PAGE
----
If we change the face of Mars, what are the odds Mars will shape(shift) us right back?
In “Terrunform” by Tori Truslow, a team of women-identified architects, mechanics and Mars-mappers arrives on the Red Planet, trained to temper the place to their specifications. When they land, they seem clear about the scope of their ambitions: “It wasn’t new Earth we wanted, but to be / double-mooned, double-dreamed, multiformed in / mix-matched parts; to put our bodies on / each day, in shapes to fit our hearts”. Surely Mars demands a difference in living: the reasoning of these women seems plain, and preferable, to inhabiting only one form. The more you excavate and mine, the more you find that you, yourself, must survey – and fill – your new hollows.
Give me any good poem about female, womyn and nonbinary ambition, and watch me run with it to a carmine star of my own choosing, to pet and ponder its meanings. So it is with “Terrunform”, a poem that percusses its diction carefully, solidly — see the uses of ‘red’, how solid and sure each one spreads over your visual canvas — to maximum effect. I mean ‘maximum’ deliberately: Truslow has made here a Mars in which multiplicity, and devation from the prototype, is lauded, cherished, reached for and replicated. The expeditionary architecture on display, and referred to deftly in concealment, is what will keep me awake, thinking, when I turn the lights off. Look, I love anything in a poem that cuts the thick armour of human hubris off me, denuding me to some humility of awe and transformation I haven’t previously imagined. This poem has that in its spine.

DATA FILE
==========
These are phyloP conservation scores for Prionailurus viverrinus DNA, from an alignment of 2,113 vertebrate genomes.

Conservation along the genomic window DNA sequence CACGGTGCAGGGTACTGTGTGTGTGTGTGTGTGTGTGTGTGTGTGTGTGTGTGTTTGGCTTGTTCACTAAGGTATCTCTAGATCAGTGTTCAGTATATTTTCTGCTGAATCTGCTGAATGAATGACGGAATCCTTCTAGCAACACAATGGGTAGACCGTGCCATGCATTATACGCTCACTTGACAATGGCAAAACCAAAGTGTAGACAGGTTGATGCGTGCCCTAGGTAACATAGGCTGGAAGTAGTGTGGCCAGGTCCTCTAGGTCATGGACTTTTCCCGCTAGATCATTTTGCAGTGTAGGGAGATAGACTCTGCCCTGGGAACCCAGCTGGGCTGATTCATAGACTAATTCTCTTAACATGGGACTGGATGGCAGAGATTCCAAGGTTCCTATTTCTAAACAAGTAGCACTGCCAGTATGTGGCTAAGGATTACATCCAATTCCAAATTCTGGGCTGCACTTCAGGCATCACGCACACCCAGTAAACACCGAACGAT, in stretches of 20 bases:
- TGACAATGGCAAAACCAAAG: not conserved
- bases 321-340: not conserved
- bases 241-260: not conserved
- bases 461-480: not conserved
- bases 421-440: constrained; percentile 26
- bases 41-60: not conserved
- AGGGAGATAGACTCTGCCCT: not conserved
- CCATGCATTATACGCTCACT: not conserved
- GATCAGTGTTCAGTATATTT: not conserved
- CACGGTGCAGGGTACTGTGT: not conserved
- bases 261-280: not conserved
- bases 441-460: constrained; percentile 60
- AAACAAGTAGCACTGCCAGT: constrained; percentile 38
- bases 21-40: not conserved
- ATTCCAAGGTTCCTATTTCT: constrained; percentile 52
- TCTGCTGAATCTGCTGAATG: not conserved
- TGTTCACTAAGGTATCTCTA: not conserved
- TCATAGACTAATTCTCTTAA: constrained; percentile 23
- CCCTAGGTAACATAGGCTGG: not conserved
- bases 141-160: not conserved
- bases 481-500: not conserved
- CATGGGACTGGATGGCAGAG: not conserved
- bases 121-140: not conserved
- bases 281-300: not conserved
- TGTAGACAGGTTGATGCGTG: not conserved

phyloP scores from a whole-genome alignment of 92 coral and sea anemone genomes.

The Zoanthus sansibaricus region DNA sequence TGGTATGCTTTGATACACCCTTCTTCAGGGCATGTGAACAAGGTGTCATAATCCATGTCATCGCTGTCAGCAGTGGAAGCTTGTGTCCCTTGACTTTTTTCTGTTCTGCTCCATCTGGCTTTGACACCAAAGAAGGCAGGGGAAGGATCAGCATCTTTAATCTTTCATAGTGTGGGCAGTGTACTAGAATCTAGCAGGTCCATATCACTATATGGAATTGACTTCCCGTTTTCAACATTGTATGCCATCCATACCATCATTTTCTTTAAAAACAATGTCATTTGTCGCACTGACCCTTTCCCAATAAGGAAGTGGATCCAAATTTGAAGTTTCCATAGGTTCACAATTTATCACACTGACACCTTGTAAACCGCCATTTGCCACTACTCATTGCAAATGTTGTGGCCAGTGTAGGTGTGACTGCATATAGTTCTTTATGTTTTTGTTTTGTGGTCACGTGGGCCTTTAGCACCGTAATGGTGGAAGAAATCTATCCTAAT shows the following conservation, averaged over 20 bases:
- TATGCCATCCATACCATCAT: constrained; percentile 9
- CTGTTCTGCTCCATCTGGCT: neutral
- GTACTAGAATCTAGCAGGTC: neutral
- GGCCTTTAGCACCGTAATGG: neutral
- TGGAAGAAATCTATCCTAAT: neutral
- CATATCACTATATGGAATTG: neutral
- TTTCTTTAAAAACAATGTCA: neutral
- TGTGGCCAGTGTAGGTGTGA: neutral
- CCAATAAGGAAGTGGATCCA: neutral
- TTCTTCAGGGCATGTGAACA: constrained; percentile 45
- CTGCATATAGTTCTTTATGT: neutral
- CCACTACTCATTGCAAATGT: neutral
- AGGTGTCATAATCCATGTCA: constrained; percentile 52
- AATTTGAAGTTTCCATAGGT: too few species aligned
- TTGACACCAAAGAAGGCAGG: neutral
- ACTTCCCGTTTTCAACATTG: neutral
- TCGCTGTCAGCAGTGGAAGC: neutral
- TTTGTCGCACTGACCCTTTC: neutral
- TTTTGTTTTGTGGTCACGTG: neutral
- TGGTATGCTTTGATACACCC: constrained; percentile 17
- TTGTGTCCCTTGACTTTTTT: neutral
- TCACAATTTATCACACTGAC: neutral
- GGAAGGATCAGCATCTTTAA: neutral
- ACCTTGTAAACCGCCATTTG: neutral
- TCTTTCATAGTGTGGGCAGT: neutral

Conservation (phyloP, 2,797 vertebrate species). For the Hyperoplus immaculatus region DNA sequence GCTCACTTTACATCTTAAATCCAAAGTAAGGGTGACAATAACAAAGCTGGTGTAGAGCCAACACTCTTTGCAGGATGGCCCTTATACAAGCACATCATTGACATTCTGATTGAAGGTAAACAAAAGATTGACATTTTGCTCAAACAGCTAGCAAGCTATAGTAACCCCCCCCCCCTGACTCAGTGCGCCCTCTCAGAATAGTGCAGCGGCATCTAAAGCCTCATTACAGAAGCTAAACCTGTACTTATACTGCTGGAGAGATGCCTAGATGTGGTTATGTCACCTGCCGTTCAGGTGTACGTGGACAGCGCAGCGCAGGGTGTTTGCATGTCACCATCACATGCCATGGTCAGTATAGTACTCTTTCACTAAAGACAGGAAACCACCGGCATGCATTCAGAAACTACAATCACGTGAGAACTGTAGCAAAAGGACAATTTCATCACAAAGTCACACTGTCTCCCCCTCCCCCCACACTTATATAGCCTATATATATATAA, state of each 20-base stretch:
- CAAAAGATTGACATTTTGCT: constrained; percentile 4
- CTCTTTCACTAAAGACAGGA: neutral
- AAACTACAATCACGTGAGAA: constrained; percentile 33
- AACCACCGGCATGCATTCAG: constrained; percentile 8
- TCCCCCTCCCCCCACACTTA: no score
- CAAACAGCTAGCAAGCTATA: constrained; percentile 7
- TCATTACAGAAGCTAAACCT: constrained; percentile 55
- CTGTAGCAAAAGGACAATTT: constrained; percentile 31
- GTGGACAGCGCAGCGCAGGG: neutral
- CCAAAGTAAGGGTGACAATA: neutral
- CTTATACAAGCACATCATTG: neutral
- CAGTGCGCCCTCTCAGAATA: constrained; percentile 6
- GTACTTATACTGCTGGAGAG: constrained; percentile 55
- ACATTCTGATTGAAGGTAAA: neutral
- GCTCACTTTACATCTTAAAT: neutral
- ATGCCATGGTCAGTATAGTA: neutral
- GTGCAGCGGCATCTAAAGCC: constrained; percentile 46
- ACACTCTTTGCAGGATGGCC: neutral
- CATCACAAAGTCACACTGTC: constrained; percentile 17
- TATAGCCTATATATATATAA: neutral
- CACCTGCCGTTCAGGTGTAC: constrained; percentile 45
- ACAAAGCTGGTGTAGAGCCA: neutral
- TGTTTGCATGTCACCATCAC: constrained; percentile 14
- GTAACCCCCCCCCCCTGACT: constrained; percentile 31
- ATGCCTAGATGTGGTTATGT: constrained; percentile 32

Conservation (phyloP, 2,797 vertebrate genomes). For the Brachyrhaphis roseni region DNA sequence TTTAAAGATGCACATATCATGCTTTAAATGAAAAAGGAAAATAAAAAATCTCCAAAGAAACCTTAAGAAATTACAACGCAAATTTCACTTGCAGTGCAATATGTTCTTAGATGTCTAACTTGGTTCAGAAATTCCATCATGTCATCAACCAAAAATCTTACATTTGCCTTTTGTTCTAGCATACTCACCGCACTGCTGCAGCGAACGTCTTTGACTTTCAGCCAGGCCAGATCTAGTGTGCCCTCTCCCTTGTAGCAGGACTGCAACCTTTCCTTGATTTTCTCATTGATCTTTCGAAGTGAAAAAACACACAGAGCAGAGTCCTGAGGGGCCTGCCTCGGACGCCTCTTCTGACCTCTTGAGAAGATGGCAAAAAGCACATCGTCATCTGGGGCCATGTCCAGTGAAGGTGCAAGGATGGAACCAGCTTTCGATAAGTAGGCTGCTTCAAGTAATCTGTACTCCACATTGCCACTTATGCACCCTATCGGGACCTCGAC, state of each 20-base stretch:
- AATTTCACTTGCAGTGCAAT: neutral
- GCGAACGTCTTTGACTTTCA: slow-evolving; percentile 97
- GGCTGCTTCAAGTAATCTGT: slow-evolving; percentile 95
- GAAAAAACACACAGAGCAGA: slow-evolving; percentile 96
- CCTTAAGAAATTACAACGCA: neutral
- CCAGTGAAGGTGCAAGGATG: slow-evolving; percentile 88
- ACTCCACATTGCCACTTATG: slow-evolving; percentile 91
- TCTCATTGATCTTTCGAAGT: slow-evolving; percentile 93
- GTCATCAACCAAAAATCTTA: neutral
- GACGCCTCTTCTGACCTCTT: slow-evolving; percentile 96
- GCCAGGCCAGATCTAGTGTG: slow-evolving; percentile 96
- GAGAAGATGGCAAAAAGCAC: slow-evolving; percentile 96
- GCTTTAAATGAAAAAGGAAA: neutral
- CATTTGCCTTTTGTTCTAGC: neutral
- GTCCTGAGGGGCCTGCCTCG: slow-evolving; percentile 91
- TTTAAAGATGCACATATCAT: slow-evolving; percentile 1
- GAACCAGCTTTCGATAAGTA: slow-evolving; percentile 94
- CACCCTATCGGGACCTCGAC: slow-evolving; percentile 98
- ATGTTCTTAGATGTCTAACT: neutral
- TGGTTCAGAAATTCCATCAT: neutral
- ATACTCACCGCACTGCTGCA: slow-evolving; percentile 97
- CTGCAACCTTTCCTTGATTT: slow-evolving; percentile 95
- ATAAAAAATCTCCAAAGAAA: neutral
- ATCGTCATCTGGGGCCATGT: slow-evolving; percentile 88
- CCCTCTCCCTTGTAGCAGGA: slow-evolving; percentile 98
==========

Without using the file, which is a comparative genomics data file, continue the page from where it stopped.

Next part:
The best question to ask when you land on Mars, isn’t what have you done to the planet? It’s, what has this red earth made of you?
This is the fifteenth installment of Other Kinds of Men, a speculative poetry reader in honour of Ursula K. Le Guin. Speculative writing, which encompasses the major genres of mythology, fantasy and science fiction, has often given voice to the most relentless and ungovernable urgencies of this age, and any other. Le Guin understood this: that to write about dragons, ice worlds and other seeming oddities was, in fact, to write into the messy, riotous complexity of ourselves. Here’s to dragons, and here’s to Ursula.